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3 June, 15:43

In their native habitat, a fungus that kills gypsy moths in the larva stage controls the population. But in the United States, attempts to control the population aren't 100% efficient. Given the current rate of growth and defoliation, do you think gypsy moths could destroy the ecosystem or contribute to the development of a new ecosystem in this region? Explain your reasoning.

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  1. 3 June, 16:32
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    It is likely that intensive farming reduced the natural habitat of this fungus, thereby increasing the population of gypsy moths.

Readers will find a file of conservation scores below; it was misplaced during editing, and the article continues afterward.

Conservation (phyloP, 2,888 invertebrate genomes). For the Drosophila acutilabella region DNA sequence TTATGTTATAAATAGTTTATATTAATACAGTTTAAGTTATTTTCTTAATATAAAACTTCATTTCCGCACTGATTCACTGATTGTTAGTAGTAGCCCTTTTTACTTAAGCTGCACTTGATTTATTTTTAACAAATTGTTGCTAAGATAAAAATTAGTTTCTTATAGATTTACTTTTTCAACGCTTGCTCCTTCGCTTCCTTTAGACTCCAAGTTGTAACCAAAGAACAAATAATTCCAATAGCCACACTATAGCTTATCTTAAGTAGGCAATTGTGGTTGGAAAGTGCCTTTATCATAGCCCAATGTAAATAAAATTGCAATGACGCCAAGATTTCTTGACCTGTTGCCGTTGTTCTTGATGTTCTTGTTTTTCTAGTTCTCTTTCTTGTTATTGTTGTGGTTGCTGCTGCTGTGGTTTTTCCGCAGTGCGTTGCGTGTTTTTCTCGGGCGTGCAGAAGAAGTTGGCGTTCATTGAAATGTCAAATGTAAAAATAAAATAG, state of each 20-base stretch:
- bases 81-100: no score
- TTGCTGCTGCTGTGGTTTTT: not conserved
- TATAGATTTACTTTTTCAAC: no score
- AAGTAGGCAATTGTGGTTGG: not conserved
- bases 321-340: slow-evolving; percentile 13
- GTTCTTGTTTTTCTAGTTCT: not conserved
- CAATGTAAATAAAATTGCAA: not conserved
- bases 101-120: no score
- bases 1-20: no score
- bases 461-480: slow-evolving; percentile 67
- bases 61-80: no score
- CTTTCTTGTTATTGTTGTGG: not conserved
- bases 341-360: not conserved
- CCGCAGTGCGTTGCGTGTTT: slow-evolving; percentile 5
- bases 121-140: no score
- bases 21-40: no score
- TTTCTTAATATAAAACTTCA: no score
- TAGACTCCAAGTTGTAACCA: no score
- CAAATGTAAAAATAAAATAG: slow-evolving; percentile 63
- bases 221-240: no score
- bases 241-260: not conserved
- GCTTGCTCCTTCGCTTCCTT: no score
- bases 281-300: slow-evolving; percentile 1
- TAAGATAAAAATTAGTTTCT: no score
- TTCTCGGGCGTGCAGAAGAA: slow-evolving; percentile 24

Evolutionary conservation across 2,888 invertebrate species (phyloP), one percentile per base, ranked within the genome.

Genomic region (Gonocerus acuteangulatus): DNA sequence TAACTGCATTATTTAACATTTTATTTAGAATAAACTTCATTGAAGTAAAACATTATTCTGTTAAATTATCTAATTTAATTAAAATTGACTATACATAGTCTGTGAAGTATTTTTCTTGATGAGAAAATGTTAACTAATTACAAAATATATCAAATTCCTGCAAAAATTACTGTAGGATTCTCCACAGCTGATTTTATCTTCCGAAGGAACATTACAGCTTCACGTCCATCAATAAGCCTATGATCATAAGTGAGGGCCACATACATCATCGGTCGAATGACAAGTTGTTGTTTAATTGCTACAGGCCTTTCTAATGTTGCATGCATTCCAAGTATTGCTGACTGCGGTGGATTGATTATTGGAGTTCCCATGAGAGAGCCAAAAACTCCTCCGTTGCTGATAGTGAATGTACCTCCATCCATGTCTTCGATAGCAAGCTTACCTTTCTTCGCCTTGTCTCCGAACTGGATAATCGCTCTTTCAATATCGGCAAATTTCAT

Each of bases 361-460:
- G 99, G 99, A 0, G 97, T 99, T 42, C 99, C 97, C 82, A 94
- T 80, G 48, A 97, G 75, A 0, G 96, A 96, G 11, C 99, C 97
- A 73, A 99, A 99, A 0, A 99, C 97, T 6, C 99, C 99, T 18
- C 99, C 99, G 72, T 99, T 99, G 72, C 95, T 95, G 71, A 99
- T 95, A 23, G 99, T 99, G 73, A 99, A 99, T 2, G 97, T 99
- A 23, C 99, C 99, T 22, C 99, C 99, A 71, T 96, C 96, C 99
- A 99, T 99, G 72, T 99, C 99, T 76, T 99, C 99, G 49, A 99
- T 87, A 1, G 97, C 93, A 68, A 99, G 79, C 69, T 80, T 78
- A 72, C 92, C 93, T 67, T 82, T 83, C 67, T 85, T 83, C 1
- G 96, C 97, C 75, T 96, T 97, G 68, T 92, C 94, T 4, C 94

Explanation:

    The use of larger amounts of land for intensive farming may be an important problem because it reduces the natural habitat available to wild species (in this case a beneficial fungus).
  2. 3 June, 17:10
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    Plato

    Explanation:

    Yes. Gypsy moths are rapidly destroying trees, which are producers. Producers transform radiant energy from the Sun into chemical energy for the entire ecosystem. Over time, tree loss could cause the ecosystem to collapse. Fewer trees could also lead to the growth of other native plants because there is less competition for space and other resources. A change in foliage would directly affect the populations of native organisms in the region. This process may lead to a new ecosystem.
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